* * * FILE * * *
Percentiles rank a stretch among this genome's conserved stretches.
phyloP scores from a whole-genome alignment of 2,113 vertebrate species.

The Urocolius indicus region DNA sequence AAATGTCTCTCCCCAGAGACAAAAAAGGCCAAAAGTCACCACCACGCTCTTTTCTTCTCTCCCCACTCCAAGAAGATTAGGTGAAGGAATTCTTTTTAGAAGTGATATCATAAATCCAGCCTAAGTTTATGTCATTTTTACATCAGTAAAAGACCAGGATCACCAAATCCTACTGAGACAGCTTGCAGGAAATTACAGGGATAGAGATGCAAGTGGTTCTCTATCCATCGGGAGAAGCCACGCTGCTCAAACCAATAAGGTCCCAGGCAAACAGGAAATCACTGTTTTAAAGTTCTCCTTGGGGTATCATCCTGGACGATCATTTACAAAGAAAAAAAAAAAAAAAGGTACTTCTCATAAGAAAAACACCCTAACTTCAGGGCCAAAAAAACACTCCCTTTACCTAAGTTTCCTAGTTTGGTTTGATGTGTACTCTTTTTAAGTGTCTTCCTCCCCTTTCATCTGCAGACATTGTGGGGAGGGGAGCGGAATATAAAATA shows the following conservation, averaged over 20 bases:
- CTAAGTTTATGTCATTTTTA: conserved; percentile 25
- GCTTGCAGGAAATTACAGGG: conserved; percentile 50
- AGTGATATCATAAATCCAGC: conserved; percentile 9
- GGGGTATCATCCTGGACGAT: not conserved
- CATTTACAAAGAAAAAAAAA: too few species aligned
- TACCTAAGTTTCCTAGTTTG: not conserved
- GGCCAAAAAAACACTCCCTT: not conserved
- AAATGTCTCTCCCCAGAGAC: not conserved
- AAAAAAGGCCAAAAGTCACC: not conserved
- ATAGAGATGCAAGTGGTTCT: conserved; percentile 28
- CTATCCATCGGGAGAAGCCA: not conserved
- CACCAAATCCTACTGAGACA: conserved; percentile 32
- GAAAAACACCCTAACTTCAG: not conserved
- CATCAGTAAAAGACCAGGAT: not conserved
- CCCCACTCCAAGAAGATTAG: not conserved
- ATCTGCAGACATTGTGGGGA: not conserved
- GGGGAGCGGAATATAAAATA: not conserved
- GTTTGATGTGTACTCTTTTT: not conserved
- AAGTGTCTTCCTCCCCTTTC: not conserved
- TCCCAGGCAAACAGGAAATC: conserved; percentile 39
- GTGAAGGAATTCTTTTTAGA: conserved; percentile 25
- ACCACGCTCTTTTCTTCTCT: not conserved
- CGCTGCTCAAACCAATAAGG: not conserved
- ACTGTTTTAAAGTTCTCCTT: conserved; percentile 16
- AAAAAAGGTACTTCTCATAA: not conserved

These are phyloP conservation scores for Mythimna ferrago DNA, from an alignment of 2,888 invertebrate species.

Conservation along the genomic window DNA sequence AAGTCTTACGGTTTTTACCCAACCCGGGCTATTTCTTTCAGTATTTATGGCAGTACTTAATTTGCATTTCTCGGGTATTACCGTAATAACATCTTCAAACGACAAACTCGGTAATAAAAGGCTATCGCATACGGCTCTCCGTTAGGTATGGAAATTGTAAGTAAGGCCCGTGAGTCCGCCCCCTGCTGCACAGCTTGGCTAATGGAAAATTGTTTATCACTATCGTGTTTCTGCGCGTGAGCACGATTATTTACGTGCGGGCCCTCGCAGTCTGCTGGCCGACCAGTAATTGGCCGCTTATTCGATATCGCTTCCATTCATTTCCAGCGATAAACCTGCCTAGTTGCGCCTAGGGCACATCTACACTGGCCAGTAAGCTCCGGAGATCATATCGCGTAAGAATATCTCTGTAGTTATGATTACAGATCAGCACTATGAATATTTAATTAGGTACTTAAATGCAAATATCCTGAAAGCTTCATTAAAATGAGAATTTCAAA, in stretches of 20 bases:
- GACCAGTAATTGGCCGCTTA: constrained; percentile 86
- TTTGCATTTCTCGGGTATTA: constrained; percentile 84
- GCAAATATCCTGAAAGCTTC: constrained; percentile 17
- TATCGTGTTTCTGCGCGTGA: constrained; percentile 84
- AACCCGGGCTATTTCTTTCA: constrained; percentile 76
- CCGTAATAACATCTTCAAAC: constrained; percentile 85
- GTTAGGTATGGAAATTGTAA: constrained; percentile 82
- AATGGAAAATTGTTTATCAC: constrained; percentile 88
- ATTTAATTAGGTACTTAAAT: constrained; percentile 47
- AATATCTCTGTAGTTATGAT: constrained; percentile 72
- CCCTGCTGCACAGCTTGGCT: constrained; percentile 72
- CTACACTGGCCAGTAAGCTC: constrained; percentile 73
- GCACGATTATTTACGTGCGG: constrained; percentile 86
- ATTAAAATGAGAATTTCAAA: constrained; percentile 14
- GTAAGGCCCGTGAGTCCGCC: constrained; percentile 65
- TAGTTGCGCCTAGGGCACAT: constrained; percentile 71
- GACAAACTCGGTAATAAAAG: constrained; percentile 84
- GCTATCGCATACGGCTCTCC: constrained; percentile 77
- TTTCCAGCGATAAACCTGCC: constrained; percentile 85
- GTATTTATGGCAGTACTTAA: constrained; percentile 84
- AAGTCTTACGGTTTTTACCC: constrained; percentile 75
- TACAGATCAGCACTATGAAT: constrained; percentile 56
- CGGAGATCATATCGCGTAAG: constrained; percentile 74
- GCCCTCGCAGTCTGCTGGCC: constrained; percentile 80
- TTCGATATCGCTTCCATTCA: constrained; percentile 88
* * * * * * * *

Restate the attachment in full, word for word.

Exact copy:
Percentiles rank a stretch among this genome's conserved stretches.
phyloP scores from a whole-genome alignment of 2,113 vertebrate species.

The Urocolius indicus region DNA sequence AAATGTCTCTCCCCAGAGACAAAAAAGGCCAAAAGTCACCACCACGCTCTTTTCTTCTCTCCCCACTCCAAGAAGATTAGGTGAAGGAATTCTTTTTAGAAGTGATATCATAAATCCAGCCTAAGTTTATGTCATTTTTACATCAGTAAAAGACCAGGATCACCAAATCCTACTGAGACAGCTTGCAGGAAATTACAGGGATAGAGATGCAAGTGGTTCTCTATCCATCGGGAGAAGCCACGCTGCTCAAACCAATAAGGTCCCAGGCAAACAGGAAATCACTGTTTTAAAGTTCTCCTTGGGGTATCATCCTGGACGATCATTTACAAAGAAAAAAAAAAAAAAAGGTACTTCTCATAAGAAAAACACCCTAACTTCAGGGCCAAAAAAACACTCCCTTTACCTAAGTTTCCTAGTTTGGTTTGATGTGTACTCTTTTTAAGTGTCTTCCTCCCCTTTCATCTGCAGACATTGTGGGGAGGGGAGCGGAATATAAAATA shows the following conservation, averaged over 20 bases:
- CTAAGTTTATGTCATTTTTA: conserved; percentile 25
- GCTTGCAGGAAATTACAGGG: conserved; percentile 50
- AGTGATATCATAAATCCAGC: conserved; percentile 9
- GGGGTATCATCCTGGACGAT: not conserved
- CATTTACAAAGAAAAAAAAA: too few species aligned
- TACCTAAGTTTCCTAGTTTG: not conserved
- GGCCAAAAAAACACTCCCTT: not conserved
- AAATGTCTCTCCCCAGAGAC: not conserved
- AAAAAAGGCCAAAAGTCACC: not conserved
- ATAGAGATGCAAGTGGTTCT: conserved; percentile 28
- CTATCCATCGGGAGAAGCCA: not conserved
- CACCAAATCCTACTGAGACA: conserved; percentile 32
- GAAAAACACCCTAACTTCAG: not conserved
- CATCAGTAAAAGACCAGGAT: not conserved
- CCCCACTCCAAGAAGATTAG: not conserved
- ATCTGCAGACATTGTGGGGA: not conserved
- GGGGAGCGGAATATAAAATA: not conserved
- GTTTGATGTGTACTCTTTTT: not conserved
- AAGTGTCTTCCTCCCCTTTC: not conserved
- TCCCAGGCAAACAGGAAATC: conserved; percentile 39
- GTGAAGGAATTCTTTTTAGA: conserved; percentile 25
- ACCACGCTCTTTTCTTCTCT: not conserved
- CGCTGCTCAAACCAATAAGG: not conserved
- ACTGTTTTAAAGTTCTCCTT: conserved; percentile 16
- AAAAAAGGTACTTCTCATAA: not conserved

These are phyloP conservation scores for Mythimna ferrago DNA, from an alignment of 2,888 invertebrate species.

Conservation along the genomic window DNA sequence AAGTCTTACGGTTTTTACCCAACCCGGGCTATTTCTTTCAGTATTTATGGCAGTACTTAATTTGCATTTCTCGGGTATTACCGTAATAACATCTTCAAACGACAAACTCGGTAATAAAAGGCTATCGCATACGGCTCTCCGTTAGGTATGGAAATTGTAAGTAAGGCCCGTGAGTCCGCCCCCTGCTGCACAGCTTGGCTAATGGAAAATTGTTTATCACTATCGTGTTTCTGCGCGTGAGCACGATTATTTACGTGCGGGCCCTCGCAGTCTGCTGGCCGACCAGTAATTGGCCGCTTATTCGATATCGCTTCCATTCATTTCCAGCGATAAACCTGCCTAGTTGCGCCTAGGGCACATCTACACTGGCCAGTAAGCTCCGGAGATCATATCGCGTAAGAATATCTCTGTAGTTATGATTACAGATCAGCACTATGAATATTTAATTAGGTACTTAAATGCAAATATCCTGAAAGCTTCATTAAAATGAGAATTTCAAA, in stretches of 20 bases:
- GACCAGTAATTGGCCGCTTA: constrained; percentile 86
- TTTGCATTTCTCGGGTATTA: constrained; percentile 84
- GCAAATATCCTGAAAGCTTC: constrained; percentile 17
- TATCGTGTTTCTGCGCGTGA: constrained; percentile 84
- AACCCGGGCTATTTCTTTCA: constrained; percentile 76
- CCGTAATAACATCTTCAAAC: constrained; percentile 85
- GTTAGGTATGGAAATTGTAA: constrained; percentile 82
- AATGGAAAATTGTTTATCAC: constrained; percentile 88
- ATTTAATTAGGTACTTAAAT: constrained; percentile 47
- AATATCTCTGTAGTTATGAT: constrained; percentile 72
- CCCTGCTGCACAGCTTGGCT: constrained; percentile 72
- CTACACTGGCCAGTAAGCTC: constrained; percentile 73
- GCACGATTATTTACGTGCGG: constrained; percentile 86
- ATTAAAATGAGAATTTCAAA: constrained; percentile 14
- GTAAGGCCCGTGAGTCCGCC: constrained; percentile 65
- TAGTTGCGCCTAGGGCACAT: constrained; percentile 71
- GACAAACTCGGTAATAAAAG: constrained; percentile 84
- GCTATCGCATACGGCTCTCC: constrained; percentile 77
- TTTCCAGCGATAAACCTGCC: constrained; percentile 85
- GTATTTATGGCAGTACTTAA: constrained; percentile 84
- AAGTCTTACGGTTTTTACCC: constrained; percentile 75
- TACAGATCAGCACTATGAAT: constrained; percentile 56
- CGGAGATCATATCGCGTAAG: constrained; percentile 74
- GCCCTCGCAGTCTGCTGGCC: constrained; percentile 80
- TTCGATATCGCTTCCATTCA: constrained; percentile 88